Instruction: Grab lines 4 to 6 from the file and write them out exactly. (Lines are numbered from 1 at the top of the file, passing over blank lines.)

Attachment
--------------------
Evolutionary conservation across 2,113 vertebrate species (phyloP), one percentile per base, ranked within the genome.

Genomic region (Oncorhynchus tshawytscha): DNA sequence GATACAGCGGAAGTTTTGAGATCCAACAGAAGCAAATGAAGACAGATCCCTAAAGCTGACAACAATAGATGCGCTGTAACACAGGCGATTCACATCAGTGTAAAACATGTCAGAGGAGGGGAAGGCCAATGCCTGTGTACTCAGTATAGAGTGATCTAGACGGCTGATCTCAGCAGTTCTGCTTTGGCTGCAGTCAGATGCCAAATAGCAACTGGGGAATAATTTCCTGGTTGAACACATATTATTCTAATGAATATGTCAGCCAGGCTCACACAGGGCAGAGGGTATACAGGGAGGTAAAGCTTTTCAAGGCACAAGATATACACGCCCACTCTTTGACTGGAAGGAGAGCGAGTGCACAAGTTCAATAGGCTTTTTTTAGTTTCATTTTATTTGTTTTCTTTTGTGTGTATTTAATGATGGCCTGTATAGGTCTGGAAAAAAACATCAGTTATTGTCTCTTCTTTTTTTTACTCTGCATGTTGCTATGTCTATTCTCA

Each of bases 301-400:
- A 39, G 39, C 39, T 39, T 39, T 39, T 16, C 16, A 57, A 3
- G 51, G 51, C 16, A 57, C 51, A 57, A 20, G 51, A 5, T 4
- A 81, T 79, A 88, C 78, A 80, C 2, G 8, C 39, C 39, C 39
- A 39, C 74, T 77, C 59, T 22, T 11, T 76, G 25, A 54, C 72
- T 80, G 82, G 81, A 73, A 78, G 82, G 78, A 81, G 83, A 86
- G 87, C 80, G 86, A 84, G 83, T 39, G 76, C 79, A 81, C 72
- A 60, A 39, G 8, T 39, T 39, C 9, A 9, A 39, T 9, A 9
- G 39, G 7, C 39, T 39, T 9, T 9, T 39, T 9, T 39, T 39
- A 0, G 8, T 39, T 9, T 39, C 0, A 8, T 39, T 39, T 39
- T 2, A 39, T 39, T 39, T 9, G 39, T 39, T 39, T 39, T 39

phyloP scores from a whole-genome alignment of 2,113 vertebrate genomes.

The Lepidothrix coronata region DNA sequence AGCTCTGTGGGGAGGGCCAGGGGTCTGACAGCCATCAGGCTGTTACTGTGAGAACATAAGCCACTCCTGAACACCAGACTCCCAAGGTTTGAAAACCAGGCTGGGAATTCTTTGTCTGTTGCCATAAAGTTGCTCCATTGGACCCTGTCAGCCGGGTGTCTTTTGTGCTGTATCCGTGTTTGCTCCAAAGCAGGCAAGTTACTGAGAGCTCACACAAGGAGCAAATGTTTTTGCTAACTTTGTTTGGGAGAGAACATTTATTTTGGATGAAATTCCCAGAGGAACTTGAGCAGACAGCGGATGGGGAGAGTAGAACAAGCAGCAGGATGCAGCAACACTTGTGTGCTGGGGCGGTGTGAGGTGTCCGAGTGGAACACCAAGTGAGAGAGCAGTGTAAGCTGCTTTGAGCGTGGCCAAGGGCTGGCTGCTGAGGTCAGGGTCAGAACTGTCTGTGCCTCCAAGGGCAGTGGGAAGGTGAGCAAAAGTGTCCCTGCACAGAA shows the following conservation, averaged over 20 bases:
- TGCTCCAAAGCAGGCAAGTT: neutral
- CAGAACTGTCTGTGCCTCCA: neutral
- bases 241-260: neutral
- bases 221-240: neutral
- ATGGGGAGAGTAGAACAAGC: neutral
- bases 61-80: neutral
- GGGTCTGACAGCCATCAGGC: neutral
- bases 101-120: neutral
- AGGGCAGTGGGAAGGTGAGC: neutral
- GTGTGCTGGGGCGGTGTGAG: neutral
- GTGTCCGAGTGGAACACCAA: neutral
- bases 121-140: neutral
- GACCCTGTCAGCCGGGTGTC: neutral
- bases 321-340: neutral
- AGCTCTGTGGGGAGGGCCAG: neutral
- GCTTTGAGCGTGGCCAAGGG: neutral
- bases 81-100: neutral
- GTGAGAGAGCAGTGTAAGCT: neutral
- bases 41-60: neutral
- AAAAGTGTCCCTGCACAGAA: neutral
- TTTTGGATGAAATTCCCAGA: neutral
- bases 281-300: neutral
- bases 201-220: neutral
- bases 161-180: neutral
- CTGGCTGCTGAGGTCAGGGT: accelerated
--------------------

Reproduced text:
- A 39, G 39, C 39, T 39, T 39, T 39, T 16, C 16, A 57, A 3
- G 51, G 51, C 16, A 57, C 51, A 57, A 20, G 51, A 5, T 4
- A 81, T 79, A 88, C 78, A 80, C 2, G 8, C 39, C 39, C 39